LA MIRADA, CALIF. — After 20 years of transforming the Biola University community, Dennis Dirks has decided to step down from his position as the academic dean of Talbot School of Theology in June 2012.

“These 20 years as dean have been vocationally the most fulfilling of my life,” said Dirks. He leaves a strong legacy as leader of Biola’s largest graduate school.

Dirks has played an integral role in the Talbot community since 1970. The theologian took the position of dean in 1992 as the fifth dean of Talbot School of Theology.  Prior to that, he spent nine years in other administrative roles within Talbot and seven years as a member of the faculty.  After June, he will continue to be involved with Talbot in some capacity despite his decision to step down.

Over the years Dirks has significantly impacted Talbot.  He planned and initiated two extension programs — the Charles L. Feinberg Center in Manhattan, New York, which offers a Master of Divinity in Messianic Jewish Studies, and the Kyiv Extension Program in Ukraine, which offers a Master of Arts in Biblical & Theological Studies.

Dirks continually worked to embody Biola’s mission and be an example of what the university stands for.  

“In a robust academic setting, we desired to be a place where community would flourish and where giftedness had opportunity to thrive,” said Dirks. “We pursued becoming a place where self-denial is valued and academic arrogance and pride is rejected.”

Through his involvement in the Evangelical Theological Society, Evangelical Seminary Deans Council and the Fellowship of Evangelical Seminary Presidents, Dirks brought Talbot international recognition.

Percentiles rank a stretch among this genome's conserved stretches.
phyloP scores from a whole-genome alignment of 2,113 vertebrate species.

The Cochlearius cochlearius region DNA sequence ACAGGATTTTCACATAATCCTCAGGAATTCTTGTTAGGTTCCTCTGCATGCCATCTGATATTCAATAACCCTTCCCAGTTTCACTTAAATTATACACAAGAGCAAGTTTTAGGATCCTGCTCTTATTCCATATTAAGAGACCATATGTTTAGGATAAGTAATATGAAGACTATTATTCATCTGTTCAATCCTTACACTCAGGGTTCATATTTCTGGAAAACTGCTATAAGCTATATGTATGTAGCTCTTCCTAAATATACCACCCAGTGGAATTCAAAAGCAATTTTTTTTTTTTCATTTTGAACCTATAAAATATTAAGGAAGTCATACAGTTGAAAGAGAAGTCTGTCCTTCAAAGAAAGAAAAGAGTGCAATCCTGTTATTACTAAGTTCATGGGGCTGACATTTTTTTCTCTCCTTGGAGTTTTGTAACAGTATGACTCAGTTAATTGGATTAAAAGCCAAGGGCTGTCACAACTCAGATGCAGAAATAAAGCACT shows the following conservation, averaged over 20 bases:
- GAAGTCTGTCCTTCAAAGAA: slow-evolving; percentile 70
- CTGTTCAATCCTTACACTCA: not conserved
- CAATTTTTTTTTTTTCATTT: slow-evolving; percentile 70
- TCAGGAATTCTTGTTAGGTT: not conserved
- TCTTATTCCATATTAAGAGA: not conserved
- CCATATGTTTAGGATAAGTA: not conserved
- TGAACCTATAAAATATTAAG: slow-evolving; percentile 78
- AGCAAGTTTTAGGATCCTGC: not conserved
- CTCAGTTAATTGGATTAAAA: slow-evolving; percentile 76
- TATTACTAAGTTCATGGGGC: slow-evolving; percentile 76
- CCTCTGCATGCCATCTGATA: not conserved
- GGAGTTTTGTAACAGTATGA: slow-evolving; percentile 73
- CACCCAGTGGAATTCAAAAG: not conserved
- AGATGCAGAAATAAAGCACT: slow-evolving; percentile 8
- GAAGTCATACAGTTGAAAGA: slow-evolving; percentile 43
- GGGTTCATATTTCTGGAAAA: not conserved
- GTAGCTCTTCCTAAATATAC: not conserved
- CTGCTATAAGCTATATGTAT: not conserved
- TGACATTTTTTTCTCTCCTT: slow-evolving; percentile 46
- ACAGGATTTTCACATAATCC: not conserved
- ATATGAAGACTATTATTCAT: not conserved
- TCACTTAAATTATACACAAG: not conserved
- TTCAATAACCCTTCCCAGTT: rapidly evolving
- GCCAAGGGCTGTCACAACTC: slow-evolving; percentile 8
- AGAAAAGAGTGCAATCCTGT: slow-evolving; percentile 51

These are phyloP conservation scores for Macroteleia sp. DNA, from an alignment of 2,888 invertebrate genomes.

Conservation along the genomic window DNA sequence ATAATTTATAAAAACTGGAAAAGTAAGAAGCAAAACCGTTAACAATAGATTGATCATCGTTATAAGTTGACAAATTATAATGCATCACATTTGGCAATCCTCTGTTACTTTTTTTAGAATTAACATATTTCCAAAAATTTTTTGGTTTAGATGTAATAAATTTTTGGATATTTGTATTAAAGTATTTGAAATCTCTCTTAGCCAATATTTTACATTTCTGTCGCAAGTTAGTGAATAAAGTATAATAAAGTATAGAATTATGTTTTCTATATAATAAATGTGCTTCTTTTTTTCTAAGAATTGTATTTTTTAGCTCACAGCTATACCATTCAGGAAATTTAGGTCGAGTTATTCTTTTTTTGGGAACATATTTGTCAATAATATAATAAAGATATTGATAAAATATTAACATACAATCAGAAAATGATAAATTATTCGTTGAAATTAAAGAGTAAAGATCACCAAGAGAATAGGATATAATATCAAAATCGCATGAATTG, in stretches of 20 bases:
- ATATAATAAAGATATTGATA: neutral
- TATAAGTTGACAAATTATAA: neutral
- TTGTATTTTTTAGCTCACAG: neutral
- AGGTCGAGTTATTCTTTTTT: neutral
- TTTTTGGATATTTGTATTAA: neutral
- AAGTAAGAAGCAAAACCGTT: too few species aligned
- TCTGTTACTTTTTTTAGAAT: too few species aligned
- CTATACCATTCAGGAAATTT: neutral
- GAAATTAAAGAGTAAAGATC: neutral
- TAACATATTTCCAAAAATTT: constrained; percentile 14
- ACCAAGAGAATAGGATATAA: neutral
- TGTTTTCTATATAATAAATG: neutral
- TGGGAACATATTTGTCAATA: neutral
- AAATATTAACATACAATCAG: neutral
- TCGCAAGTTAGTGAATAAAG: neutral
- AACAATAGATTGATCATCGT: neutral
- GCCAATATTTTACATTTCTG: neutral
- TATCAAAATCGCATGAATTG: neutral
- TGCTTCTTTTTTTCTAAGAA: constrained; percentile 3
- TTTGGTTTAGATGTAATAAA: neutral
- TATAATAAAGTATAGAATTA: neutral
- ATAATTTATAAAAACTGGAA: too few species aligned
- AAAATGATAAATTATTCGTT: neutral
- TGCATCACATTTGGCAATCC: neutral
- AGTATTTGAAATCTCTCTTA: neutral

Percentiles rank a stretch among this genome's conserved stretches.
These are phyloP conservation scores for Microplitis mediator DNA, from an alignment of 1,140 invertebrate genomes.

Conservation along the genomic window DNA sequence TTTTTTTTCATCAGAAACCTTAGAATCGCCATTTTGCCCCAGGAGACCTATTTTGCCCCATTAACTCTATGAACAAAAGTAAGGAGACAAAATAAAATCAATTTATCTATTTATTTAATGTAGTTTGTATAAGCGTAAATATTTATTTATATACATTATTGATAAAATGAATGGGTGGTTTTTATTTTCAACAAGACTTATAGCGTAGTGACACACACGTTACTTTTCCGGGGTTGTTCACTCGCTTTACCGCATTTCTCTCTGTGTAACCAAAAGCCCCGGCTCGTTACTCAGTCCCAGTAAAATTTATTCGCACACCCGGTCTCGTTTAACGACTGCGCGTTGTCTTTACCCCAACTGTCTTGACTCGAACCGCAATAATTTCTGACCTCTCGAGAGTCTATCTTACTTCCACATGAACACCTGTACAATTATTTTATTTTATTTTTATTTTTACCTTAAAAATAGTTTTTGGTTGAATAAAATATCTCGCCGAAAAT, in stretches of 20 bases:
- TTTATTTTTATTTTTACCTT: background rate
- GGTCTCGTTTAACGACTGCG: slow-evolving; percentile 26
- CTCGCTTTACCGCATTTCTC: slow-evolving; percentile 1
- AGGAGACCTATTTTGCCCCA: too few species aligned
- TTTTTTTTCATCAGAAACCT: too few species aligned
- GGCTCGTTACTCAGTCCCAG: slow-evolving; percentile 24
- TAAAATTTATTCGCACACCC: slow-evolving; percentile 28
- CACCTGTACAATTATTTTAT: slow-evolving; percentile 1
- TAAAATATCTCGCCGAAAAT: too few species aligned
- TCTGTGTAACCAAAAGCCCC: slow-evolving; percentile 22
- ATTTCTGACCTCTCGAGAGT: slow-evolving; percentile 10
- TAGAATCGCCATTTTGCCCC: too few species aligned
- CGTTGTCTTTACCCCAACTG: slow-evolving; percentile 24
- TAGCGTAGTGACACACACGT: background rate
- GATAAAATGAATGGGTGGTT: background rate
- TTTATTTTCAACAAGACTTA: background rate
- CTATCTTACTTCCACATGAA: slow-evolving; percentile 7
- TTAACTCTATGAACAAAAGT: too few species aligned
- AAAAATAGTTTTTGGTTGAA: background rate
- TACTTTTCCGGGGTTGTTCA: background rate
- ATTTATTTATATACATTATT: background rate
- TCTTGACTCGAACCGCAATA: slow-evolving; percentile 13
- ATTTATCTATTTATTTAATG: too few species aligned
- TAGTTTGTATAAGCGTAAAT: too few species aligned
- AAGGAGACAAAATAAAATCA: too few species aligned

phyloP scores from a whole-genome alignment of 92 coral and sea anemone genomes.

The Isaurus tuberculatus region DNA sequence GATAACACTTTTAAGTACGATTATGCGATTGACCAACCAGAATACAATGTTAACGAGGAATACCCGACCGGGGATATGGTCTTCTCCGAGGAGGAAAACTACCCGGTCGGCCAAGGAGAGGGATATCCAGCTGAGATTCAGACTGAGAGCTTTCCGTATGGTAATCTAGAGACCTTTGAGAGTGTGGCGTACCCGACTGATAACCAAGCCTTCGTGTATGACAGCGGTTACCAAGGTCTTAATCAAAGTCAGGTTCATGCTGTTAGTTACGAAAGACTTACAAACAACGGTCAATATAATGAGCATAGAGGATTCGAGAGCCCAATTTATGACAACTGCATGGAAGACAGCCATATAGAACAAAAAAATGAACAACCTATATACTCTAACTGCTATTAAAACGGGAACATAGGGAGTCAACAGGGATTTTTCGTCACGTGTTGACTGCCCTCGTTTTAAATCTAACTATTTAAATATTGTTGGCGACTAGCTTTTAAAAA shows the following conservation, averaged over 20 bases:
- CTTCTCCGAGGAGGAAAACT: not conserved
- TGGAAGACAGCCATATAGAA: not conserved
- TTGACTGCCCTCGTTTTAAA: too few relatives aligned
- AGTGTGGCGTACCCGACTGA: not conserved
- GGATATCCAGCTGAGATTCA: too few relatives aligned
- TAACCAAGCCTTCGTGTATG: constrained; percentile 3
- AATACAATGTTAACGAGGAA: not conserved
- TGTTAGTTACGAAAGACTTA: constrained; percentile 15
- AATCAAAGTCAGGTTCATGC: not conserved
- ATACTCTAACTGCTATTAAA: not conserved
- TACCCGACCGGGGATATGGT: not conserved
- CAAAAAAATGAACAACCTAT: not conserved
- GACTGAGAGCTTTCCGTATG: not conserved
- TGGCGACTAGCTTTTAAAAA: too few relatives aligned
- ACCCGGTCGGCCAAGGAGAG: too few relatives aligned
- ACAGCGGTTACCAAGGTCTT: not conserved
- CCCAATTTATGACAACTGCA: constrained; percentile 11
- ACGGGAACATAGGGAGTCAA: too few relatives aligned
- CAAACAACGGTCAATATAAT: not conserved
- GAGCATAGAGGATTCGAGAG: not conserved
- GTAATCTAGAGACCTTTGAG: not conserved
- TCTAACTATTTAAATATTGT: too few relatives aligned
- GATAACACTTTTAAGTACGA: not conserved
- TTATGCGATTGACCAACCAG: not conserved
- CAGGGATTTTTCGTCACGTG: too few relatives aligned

Recognized with numerous university awards for his leadership and commitment over the years, Dirks legacy will continue long after he leaves. Dirks looks forward to watch Talbot continue to grow even if from a distance.

In this vibrant setting, Talbot has uniquely strong years ahead,” he said. “Without question, Talbot's best years are yet to come."

After an extensive nationwide search, Biola vice provost David Nystrom announced in April that Clint Arnold has been selected as the final candidate for Talbot’s next dean. Arnold currently serves as professor of New Testament language and literature and chair of the New Testament department.


Biola University, named one of 17 “up and coming” national universities by U.S. News & World Report in 2011, is a private Christian university located in Southern California. For more than 100 years, Biola has remained committed to its mission of biblically centered education, integrating biblical principles with every academic program. With a current record-high enrollment of 6,250 students, the university’s six schools offer 145 academic programs, ranging from the B.A. to the Ph.D. For more information, visit